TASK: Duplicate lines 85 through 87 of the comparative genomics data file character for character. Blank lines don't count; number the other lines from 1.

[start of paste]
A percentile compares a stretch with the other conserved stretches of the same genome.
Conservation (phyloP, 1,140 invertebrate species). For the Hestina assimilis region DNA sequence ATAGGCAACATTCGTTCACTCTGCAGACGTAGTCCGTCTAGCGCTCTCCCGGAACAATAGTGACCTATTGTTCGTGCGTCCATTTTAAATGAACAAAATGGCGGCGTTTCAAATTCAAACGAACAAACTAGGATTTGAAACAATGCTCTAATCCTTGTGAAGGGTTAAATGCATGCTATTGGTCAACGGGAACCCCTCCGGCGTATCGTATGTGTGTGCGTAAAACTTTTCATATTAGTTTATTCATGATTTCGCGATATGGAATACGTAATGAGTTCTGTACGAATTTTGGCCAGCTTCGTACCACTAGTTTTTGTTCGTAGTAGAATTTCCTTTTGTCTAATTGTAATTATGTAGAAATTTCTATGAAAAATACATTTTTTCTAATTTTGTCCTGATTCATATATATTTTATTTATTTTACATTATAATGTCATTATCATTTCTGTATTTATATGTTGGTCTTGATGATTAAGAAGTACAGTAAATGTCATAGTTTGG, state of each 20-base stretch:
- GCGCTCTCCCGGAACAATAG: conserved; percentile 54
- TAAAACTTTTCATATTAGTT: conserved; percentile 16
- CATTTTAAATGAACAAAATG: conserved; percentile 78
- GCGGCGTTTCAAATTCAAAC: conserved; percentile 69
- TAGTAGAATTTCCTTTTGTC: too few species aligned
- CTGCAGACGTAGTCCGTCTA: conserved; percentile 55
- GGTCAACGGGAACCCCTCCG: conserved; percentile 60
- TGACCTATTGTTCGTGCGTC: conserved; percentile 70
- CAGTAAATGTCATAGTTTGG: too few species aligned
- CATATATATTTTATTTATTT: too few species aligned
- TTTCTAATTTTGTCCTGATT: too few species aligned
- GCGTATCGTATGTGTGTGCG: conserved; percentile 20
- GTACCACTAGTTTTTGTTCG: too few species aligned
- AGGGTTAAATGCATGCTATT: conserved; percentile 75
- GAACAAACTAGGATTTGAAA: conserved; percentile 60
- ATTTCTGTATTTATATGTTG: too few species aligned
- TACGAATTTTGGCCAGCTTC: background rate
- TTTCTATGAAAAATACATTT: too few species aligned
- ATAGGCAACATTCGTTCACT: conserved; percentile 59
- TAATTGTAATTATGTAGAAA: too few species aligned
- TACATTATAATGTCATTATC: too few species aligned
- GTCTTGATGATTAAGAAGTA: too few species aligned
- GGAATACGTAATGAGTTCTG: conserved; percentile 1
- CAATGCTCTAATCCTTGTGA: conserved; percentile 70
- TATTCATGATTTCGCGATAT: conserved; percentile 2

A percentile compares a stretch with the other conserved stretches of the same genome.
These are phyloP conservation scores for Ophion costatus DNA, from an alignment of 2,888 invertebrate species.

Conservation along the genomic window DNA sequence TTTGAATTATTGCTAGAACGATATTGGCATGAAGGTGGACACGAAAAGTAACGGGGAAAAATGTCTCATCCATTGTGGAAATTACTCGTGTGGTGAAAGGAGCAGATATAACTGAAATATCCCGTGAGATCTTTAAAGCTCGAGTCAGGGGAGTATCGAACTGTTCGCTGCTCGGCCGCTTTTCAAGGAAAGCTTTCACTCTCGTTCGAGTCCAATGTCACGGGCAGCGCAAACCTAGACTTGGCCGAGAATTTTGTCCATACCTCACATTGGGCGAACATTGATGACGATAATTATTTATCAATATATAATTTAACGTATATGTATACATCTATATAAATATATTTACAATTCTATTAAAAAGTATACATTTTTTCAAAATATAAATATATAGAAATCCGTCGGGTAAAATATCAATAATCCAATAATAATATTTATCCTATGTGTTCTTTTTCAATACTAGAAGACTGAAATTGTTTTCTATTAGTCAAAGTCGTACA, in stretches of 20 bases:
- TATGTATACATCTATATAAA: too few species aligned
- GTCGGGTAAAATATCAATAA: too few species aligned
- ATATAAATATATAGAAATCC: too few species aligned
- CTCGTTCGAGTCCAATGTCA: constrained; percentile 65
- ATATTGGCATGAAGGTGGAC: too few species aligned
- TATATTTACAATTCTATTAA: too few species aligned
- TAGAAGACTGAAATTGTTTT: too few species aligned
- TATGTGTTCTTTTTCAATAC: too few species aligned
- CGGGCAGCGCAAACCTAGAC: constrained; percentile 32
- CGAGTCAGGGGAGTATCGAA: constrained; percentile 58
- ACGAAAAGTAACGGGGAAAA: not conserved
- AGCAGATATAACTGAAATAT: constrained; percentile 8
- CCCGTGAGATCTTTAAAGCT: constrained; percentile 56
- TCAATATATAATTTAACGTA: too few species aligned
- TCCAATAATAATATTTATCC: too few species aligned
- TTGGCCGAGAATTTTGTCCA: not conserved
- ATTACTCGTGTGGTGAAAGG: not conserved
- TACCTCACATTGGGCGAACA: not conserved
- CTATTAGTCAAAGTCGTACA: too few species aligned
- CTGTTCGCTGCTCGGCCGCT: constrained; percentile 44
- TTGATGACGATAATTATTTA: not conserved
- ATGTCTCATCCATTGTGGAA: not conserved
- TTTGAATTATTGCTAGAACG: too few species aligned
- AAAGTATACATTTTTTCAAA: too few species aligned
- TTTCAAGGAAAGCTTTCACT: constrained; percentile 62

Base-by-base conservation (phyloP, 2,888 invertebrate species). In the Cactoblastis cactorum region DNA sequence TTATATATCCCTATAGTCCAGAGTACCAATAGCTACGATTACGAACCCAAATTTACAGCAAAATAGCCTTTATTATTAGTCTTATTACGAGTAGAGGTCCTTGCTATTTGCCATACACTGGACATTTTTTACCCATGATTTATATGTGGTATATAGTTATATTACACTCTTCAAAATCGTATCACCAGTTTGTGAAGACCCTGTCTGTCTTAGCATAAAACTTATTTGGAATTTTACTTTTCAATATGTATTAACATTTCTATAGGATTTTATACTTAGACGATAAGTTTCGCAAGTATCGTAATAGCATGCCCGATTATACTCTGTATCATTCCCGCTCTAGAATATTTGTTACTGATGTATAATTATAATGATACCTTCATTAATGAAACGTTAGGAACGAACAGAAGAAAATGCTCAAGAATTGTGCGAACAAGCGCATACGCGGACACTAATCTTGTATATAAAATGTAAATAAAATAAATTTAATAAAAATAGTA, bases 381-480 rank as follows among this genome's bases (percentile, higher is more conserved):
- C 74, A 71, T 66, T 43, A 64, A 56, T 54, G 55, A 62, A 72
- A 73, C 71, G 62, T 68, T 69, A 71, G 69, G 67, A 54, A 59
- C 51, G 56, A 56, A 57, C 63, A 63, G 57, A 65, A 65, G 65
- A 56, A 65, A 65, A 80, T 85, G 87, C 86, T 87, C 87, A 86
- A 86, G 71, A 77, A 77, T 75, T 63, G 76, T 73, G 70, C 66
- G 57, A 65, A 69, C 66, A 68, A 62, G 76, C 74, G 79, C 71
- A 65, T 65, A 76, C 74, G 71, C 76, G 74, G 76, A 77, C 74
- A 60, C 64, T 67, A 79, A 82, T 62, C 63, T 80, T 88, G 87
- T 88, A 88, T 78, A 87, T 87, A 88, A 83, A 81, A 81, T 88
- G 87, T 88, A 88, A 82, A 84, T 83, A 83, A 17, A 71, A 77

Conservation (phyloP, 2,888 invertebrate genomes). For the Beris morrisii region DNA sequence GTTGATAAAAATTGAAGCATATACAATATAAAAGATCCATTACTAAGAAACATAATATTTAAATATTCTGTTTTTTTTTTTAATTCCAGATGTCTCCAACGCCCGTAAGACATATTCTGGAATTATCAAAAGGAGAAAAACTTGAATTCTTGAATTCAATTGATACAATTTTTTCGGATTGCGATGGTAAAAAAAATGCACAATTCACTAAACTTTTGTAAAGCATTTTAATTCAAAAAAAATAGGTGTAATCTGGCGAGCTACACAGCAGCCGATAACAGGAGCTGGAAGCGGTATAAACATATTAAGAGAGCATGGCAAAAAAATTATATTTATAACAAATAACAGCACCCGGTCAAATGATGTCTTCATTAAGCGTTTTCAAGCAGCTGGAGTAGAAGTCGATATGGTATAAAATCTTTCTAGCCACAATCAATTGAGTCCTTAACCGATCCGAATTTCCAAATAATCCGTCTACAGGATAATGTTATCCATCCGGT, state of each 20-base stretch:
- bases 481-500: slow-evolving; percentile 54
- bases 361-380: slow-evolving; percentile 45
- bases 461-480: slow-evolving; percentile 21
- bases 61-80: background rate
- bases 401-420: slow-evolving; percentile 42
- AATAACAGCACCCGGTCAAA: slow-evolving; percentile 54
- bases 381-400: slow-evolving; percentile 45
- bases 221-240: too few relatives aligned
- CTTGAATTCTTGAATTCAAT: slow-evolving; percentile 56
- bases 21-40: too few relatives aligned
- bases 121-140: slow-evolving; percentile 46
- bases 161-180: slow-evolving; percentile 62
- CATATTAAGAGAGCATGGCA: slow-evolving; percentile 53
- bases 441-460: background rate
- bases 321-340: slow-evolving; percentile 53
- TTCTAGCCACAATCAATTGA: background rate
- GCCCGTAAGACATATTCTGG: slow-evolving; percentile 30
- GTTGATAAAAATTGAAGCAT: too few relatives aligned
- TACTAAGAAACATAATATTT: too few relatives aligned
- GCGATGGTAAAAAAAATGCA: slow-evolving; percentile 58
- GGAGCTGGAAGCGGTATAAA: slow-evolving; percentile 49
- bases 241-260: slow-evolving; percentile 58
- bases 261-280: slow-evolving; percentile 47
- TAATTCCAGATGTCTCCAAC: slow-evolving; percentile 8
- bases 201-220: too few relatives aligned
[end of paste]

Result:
- GTTGATAAAAATTGAAGCAT: too few relatives aligned
- TACTAAGAAACATAATATTT: too few relatives aligned
- GCGATGGTAAAAAAAATGCA: slow-evolving; percentile 58